THE GRAVE. (1825). The UniversalDoctrine of Modern Universalismist, Consisting of Essays, Lectures, Extracts and Miscellaneous Pieces; Tending to Explain and Defend the Doctrine of Modern Universalism (1825-1826), 1(9), 144.
ANCIENT PEOPLE YOU KNOW( August ,2017) https://www.thoughtco.com/ancient-people-you-should-know-117290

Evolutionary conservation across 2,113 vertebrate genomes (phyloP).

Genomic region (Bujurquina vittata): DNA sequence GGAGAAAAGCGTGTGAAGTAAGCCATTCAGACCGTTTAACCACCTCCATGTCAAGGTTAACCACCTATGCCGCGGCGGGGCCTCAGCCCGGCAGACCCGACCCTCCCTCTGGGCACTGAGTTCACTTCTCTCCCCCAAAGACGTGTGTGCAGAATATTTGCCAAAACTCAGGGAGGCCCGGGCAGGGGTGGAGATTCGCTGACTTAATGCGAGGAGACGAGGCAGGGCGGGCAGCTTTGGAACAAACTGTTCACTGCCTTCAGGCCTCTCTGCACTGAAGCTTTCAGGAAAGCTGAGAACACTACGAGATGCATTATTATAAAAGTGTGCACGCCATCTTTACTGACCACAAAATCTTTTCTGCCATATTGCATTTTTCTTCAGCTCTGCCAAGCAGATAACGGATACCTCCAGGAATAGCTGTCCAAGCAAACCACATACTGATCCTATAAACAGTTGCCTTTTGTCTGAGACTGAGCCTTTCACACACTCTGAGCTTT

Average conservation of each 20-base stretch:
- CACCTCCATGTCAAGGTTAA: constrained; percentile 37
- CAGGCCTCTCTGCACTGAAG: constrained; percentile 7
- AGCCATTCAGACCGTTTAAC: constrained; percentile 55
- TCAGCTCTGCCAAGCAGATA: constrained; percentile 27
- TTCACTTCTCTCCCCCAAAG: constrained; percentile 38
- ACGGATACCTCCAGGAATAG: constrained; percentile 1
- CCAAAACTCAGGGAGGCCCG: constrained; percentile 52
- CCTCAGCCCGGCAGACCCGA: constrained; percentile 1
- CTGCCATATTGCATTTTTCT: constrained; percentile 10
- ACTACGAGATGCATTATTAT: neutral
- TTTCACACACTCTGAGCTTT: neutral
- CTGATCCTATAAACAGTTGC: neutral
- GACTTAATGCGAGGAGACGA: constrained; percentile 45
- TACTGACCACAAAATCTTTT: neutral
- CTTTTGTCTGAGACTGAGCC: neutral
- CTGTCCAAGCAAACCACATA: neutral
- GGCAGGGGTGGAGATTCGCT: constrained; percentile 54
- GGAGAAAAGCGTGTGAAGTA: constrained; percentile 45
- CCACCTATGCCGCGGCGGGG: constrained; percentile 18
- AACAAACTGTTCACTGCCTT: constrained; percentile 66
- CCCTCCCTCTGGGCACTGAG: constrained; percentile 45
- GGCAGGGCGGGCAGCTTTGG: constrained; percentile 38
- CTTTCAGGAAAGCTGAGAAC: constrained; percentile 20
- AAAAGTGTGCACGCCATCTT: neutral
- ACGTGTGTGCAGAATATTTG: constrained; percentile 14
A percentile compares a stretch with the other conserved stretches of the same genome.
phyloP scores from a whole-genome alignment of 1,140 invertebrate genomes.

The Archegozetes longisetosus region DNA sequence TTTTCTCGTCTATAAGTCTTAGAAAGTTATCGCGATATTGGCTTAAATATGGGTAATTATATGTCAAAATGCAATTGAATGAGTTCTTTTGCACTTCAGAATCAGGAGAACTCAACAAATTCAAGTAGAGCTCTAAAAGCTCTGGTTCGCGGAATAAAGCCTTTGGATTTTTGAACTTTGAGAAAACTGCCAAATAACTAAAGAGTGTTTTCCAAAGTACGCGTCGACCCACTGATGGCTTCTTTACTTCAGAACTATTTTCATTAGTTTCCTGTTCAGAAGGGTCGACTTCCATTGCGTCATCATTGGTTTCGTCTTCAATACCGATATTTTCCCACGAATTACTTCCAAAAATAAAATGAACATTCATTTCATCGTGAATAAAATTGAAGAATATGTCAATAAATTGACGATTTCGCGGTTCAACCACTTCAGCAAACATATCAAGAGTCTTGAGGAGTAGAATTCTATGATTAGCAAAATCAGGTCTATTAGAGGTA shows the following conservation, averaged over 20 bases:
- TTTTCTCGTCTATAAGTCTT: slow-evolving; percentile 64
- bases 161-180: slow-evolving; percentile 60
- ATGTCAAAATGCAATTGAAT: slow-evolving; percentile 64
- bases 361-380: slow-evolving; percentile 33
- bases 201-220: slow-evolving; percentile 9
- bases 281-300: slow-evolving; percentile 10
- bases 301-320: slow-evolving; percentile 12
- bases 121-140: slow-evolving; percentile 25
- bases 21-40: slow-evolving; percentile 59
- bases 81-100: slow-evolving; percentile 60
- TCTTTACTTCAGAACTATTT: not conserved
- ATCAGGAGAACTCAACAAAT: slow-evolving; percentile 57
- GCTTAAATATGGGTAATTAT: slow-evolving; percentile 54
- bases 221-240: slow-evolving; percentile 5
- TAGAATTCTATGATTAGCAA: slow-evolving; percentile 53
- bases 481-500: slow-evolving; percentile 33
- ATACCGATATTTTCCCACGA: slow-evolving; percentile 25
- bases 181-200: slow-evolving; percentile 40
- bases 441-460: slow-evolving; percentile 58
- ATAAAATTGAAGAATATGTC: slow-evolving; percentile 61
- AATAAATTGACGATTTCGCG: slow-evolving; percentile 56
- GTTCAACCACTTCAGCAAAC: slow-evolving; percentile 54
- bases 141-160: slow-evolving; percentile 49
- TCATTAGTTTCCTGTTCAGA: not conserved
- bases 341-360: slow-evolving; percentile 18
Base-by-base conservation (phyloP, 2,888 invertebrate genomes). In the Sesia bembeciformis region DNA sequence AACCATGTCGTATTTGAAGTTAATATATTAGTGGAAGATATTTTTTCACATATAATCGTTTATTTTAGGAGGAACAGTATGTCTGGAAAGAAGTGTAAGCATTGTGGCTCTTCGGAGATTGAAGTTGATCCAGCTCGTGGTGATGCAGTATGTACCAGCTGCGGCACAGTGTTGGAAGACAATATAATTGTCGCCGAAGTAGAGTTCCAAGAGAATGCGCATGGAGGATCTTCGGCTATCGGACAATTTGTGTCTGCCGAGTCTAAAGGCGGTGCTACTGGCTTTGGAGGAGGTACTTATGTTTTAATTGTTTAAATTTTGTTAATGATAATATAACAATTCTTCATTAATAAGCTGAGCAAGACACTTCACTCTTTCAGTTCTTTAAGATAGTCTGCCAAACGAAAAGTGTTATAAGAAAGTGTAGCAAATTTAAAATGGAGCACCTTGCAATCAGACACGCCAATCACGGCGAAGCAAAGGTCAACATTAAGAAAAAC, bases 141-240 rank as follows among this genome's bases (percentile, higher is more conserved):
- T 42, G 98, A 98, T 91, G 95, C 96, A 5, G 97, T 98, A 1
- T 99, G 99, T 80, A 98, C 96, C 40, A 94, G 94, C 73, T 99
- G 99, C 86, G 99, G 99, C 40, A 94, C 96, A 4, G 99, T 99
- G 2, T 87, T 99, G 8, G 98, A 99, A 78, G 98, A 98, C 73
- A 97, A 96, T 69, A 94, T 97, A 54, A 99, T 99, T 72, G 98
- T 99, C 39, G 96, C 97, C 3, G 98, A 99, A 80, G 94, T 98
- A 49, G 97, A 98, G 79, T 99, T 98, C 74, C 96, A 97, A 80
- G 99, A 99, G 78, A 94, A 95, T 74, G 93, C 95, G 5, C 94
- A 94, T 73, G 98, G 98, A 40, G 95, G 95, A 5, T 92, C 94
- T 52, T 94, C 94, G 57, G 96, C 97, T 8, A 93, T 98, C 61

The author wrote this article for people who are interested in the Gracchi in general because his article is about contrasting the differences between Babeuf’s case. In different translations of the case, Babeuf is portrayed in a different light. The purpose of the article is to compare and contrast the two translations. The author connects the search terms to one another by talking about Marcuse’s publications in regards to Babeuf. The terms Gracchi and France are related in the article because Marcuse’s publication occurred during a time with multiple revolts in France against a corrupt leader. The author shows this relation many times throughout the article. For example, in the article, the author writes, “Marcuse recreated the thought of Babeuf in the image of Marcuse’s own Kantian abstractions and yet, revealingly, disparaged it all as primitive.” The author explains that Babeuf’s rebellion against the French leader was considered to be savage because of the way it was conducted. Babeuf’s trial showcased in a negative light because it was probably translated by someone who is against him. This shows the relation between the two search terms because the revolt occurred in France against the Gracchi, who was the leader at the time. Another example is that in the article, the author states, “Babeuf is forced to argue on a more philosophical plane than was his habit, obeying certain rules of legalistic form, but in so doing he concedes nothing to bourgeois ideology, he does not resort to a game of sterile abstractions.” Babeuf is shown as a philosophical man in contrast to what was just said about him in the other translation. He is seen as a wise man in contrast to a primitive savage. This shows the relation between the search terms because of his rebellion against the person in power. In actuality, the Gracchi is a powerhouse duo of Roman brothers that were in charge. However, Gracchi is used as a reference to those brothers in the article to show the power of the leader in France. From the readings, the excerpt states, “What then are the beginnings I speak of and what is the first origin of political societies?” (Readings for CLAS 1110 on the Roman Republic, page 5) this quote is relevant to the article because it questions the political system. Similarly to Babeuf, the excerpt challenges the way the way the society has been run by politics. Despite whether Babeuf is considered to be savage or wise, he was against the way France was ruled, and he revolted against the leader.